Saturday, September 8, 2001
District to teachers: All hands on tech
Northwest to freeze pay if educators don’t meet computer standards
By Joshua Benton
Students in the Northwest Independent School District soon won’t be the only ones taking a high-stakes test.
The district’s 400 teachers will be required to master a lengthy list of computer skills, from how to surf the Web to how to build a spreadsheet. And in a move that might be the first of its kind in the country, teachers’ salaries will be frozen if they don’t meet the standards.
“We felt if we had a salary freeze, that would make it clear to everyone how beneficial it would be to comply with the standards,” said Kim Nelson, a sixth-grade teacher at Samuel Beck Intermediate School and chair of the committee that created the policy.
“It definitely caught everybody’s attention.”
Teachers have plenty of time to gain the skills they need; the salary freeze won’t kick in for five more years. But the policy shows how seriously schools are taking the issue of technology.
“We’re all professionals, and professional development is part of any career,” said Sunnye Murdock, executive director for technology for the district, which is in Tarrant, Denton and Wise counties.
The district has defined four levels of computer knowledge, from the most basic – knowing how to send e-mail, for instance – to advanced photo editing and database structuring. Teachers will be required to demonstrate they have mastered all knowledge up to Level 3, including creating Web pages and using scanners.
They will show their abilities by completing a series of tasks, such as creating a lesson plan that uses a certain technology in the classroom or using an online gradebook. Teachers will be trained for whatever skills they lack.
They’ll have five years – starting this fall for current teachers or from the date of hire for future teachers – to master the skills and reach Level 3. If they do, they will become eligible for additional classroom technology tools, like software or a new printer. But if they don’t, their salaries will not increase.
“We feel teachers are going to need these skills for our students to get the best possible education,” Dr. Murdock said.
The district also plans to create similar technology skill requirements for other employees, such as librarians, administrators and school nurses.
The standards-based plan for teachers, approved at last month’s board meeting, replaces a rule that required 12 hours of technology training each year for most teachers and 24 hours for first-year teachers.
As technology spending has become a large part of every school’s budget, studies have shown that many teachers are frustrated by their lack of training and inability to use the tools before them.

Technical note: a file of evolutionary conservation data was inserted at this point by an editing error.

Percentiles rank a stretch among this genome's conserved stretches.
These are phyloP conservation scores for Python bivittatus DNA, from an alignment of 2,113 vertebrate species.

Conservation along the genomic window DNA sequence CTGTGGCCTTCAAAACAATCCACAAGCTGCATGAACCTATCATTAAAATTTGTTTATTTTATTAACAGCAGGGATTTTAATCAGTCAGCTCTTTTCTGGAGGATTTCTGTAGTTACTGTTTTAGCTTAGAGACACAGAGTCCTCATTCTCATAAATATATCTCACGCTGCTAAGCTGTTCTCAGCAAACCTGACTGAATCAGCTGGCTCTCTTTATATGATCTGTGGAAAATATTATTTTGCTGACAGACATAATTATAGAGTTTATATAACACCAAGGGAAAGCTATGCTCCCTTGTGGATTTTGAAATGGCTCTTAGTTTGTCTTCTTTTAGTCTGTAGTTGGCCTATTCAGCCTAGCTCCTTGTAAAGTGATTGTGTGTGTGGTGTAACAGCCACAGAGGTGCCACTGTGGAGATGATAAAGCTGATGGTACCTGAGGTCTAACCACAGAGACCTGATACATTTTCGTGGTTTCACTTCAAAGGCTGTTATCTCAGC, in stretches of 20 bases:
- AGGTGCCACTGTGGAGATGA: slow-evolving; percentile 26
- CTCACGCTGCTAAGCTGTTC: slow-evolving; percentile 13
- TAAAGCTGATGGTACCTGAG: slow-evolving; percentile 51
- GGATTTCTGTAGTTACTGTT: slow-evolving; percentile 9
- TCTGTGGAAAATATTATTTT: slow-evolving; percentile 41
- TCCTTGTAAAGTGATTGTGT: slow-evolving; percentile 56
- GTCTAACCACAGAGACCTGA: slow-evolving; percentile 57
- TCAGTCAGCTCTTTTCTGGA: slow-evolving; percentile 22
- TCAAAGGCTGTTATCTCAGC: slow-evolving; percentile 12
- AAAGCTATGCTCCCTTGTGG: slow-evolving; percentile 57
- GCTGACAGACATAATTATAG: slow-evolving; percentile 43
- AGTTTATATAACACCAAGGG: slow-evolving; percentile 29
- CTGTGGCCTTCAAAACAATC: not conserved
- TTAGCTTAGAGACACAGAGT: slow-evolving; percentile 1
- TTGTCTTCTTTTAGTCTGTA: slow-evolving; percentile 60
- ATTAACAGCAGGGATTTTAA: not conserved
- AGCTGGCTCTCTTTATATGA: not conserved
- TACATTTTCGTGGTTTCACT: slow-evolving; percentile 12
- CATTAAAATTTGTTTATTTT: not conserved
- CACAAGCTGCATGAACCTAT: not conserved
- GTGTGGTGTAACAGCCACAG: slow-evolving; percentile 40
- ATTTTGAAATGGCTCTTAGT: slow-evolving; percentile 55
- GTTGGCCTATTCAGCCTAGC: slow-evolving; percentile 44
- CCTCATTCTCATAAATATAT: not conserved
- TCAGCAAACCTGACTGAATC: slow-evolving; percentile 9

District officials said the move was prompted in part by the large role technology use has in the state’s curriculum standards, the Texas Essential Knowledge and Skills. The standards, which are still being integrated by many districts, include computer-related tasks for nearly every grade level.
“If students are going to be expected to master these skills, then certainly teachers should be able to master them as well,” Dr. Murdock said.
Most teachers have reacted positively to the district’s plan, Dr. Murdock said. She estimated that about 30 percent of them could be at Level 3 or better right now.
But Mrs. Nelson acknowledged that not all are excited at the threat of a salary freeze. “Some of them have said, ‘If they give us five years, I’ve guess I’ve got five years to retire,’ ” she said. “I don’t think we will lose a lot of teachers, but some might give serious thought to retirement.”
Mrs. Nelson, who is 49, said “computers are a scary thing to me.”
“I’ve had 99 hours of [technology] training, and I’m still uncomfortable using the knowledge I’ve been given in the classroom,” she said. “But the fact that I’m willing to commit to this should say something.”
Jim Hirsch, board chairman of the Washington-based Consortium for School Networking and Plano’s assistant superintendent for technology, said he had not heard of a plan like Northwest’s in any other district in the country.
Ron Cravey, executive director of the Texas Computer Education Association, said he didn’t know of any similar ties between salary and technology skills in Texas. “I’m not endorsing their particular method, but anytime we’re trying to increase the use of technology in education, it’s a good thing,” he said.
But he pointed out that eventually computers will become so integrated into classroom life that programs like Northwest’s will seem like relics of the past.
“We don’t have staff development for using the overhead projector or the VCR anymore,” he said. “It’s just assumed that teachers will be able to use those tools, and someday the same will be true of this technology.”